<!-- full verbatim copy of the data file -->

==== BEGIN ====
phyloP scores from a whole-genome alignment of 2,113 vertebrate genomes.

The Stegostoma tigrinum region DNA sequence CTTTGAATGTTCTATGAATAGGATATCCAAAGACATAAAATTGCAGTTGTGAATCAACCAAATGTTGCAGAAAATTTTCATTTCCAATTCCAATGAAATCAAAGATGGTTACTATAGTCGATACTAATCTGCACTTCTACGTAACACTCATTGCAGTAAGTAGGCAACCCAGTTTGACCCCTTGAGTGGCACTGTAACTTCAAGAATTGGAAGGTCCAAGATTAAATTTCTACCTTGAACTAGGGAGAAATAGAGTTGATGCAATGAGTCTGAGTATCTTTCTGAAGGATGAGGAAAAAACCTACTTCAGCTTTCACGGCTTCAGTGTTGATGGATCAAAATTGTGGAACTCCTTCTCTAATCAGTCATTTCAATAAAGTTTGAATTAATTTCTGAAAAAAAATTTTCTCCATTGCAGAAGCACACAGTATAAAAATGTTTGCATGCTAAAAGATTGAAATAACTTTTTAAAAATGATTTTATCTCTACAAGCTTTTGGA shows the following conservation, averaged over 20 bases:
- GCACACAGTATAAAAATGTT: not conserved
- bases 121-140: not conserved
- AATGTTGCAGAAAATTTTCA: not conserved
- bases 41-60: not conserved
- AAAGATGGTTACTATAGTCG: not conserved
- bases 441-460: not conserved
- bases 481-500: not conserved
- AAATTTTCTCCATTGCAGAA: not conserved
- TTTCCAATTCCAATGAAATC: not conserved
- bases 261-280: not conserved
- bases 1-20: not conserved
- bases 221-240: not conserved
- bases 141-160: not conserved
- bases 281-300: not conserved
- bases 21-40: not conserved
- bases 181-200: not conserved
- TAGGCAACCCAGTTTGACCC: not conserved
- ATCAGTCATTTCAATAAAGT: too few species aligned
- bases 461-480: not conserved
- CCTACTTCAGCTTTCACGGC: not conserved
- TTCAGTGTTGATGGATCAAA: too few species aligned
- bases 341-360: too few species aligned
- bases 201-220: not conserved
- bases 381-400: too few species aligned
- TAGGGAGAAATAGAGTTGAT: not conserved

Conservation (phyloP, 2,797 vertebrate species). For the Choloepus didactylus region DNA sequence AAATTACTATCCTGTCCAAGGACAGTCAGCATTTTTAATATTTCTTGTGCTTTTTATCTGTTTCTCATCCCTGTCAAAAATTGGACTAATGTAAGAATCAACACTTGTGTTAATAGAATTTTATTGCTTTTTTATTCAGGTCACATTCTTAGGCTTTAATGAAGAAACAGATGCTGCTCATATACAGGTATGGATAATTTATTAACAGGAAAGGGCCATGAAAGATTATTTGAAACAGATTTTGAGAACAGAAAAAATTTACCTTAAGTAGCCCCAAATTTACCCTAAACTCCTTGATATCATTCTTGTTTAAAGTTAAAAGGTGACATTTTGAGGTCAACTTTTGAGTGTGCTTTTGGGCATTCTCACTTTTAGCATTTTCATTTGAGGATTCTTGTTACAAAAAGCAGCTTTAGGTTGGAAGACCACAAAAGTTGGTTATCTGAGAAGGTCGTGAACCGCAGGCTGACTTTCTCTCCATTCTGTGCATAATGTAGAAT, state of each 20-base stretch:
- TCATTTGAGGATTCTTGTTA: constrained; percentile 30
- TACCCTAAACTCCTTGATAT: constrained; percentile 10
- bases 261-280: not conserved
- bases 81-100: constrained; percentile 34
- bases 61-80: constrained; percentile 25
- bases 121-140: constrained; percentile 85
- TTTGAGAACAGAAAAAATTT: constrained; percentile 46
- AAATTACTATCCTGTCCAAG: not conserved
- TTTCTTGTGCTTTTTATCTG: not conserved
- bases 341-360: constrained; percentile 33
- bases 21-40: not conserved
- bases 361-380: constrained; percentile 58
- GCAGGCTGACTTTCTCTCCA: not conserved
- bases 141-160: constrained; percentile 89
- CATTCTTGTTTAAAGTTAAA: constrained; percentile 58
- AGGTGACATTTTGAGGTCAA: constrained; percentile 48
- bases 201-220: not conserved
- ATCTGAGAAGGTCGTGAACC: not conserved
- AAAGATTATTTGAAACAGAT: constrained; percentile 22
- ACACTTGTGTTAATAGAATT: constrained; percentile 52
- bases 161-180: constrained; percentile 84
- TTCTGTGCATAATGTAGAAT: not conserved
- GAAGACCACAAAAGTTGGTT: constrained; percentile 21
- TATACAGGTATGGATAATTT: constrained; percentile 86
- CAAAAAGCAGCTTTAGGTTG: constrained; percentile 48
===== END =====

phyloP scores from a whole-genome alignment of 2,113 vertebrate genomes.

The Stegostoma tigrinum region DNA sequence CTTTGAATGTTCTATGAATAGGATATCCAAAGACATAAAATTGCAGTTGTGAATCAACCAAATGTTGCAGAAAATTTTCATTTCCAATTCCAATGAAATCAAAGATGGTTACTATAGTCGATACTAATCTGCACTTCTACGTAACACTCATTGCAGTAAGTAGGCAACCCAGTTTGACCCCTTGAGTGGCACTGTAACTTCAAGAATTGGAAGGTCCAAGATTAAATTTCTACCTTGAACTAGGGAGAAATAGAGTTGATGCAATGAGTCTGAGTATCTTTCTGAAGGATGAGGAAAAAACCTACTTCAGCTTTCACGGCTTCAGTGTTGATGGATCAAAATTGTGGAACTCCTTCTCTAATCAGTCATTTCAATAAAGTTTGAATTAATTTCTGAAAAAAAATTTTCTCCATTGCAGAAGCACACAGTATAAAAATGTTTGCATGCTAAAAGATTGAAATAACTTTTTAAAAATGATTTTATCTCTACAAGCTTTTGGA shows the following conservation, averaged over 20 bases:
- GCACACAGTATAAAAATGTT: not conserved
- bases 121-140: not conserved
- AATGTTGCAGAAAATTTTCA: not conserved
- bases 41-60: not conserved
- AAAGATGGTTACTATAGTCG: not conserved
- bases 441-460: not conserved
- bases 481-500: not conserved
- AAATTTTCTCCATTGCAGAA: not conserved
- TTTCCAATTCCAATGAAATC: not conserved
- bases 261-280: not conserved
- bases 1-20: not conserved
- bases 221-240: not conserved
- bases 141-160: not conserved
- bases 281-300: not conserved
- bases 21-40: not conserved
- bases 181-200: not conserved
- TAGGCAACCCAGTTTGACCC: not conserved
- ATCAGTCATTTCAATAAAGT: too few species aligned
- bases 461-480: not conserved
- CCTACTTCAGCTTTCACGGC: not conserved
- TTCAGTGTTGATGGATCAAA: too few species aligned
- bases 341-360: too few species aligned
- bases 201-220: not conserved
- bases 381-400: too few species aligned
- TAGGGAGAAATAGAGTTGAT: not conserved

Conservation (phyloP, 2,797 vertebrate species). For the Choloepus didactylus region DNA sequence AAATTACTATCCTGTCCAAGGACAGTCAGCATTTTTAATATTTCTTGTGCTTTTTATCTGTTTCTCATCCCTGTCAAAAATTGGACTAATGTAAGAATCAACACTTGTGTTAATAGAATTTTATTGCTTTTTTATTCAGGTCACATTCTTAGGCTTTAATGAAGAAACAGATGCTGCTCATATACAGGTATGGATAATTTATTAACAGGAAAGGGCCATGAAAGATTATTTGAAACAGATTTTGAGAACAGAAAAAATTTACCTTAAGTAGCCCCAAATTTACCCTAAACTCCTTGATATCATTCTTGTTTAAAGTTAAAAGGTGACATTTTGAGGTCAACTTTTGAGTGTGCTTTTGGGCATTCTCACTTTTAGCATTTTCATTTGAGGATTCTTGTTACAAAAAGCAGCTTTAGGTTGGAAGACCACAAAAGTTGGTTATCTGAGAAGGTCGTGAACCGCAGGCTGACTTTCTCTCCATTCTGTGCATAATGTAGAAT, state of each 20-base stretch:
- TCATTTGAGGATTCTTGTTA: constrained; percentile 30
- TACCCTAAACTCCTTGATAT: constrained; percentile 10
- bases 261-280: not conserved
- bases 81-100: constrained; percentile 34
- bases 61-80: constrained; percentile 25
- bases 121-140: constrained; percentile 85
- TTTGAGAACAGAAAAAATTT: constrained; percentile 46
- AAATTACTATCCTGTCCAAG: not conserved
- TTTCTTGTGCTTTTTATCTG: not conserved
- bases 341-360: constrained; percentile 33
- bases 21-40: not conserved
- bases 361-380: constrained; percentile 58
- GCAGGCTGACTTTCTCTCCA: not conserved
- bases 141-160: constrained; percentile 89
- CATTCTTGTTTAAAGTTAAA: constrained; percentile 58
- AGGTGACATTTTGAGGTCAA: constrained; percentile 48
- bases 201-220: not conserved
- ATCTGAGAAGGTCGTGAACC: not conserved
- AAAGATTATTTGAAACAGAT: constrained; percentile 22
- ACACTTGTGTTAATAGAATT: constrained; percentile 52
- bases 161-180: constrained; percentile 84
- TTCTGTGCATAATGTAGAAT: not conserved
- GAAGACCACAAAAGTTGGTT: constrained; percentile 21
- TATACAGGTATGGATAATTT: constrained; percentile 86
- CAAAAAGCAGCTTTAGGTTG: constrained; percentile 48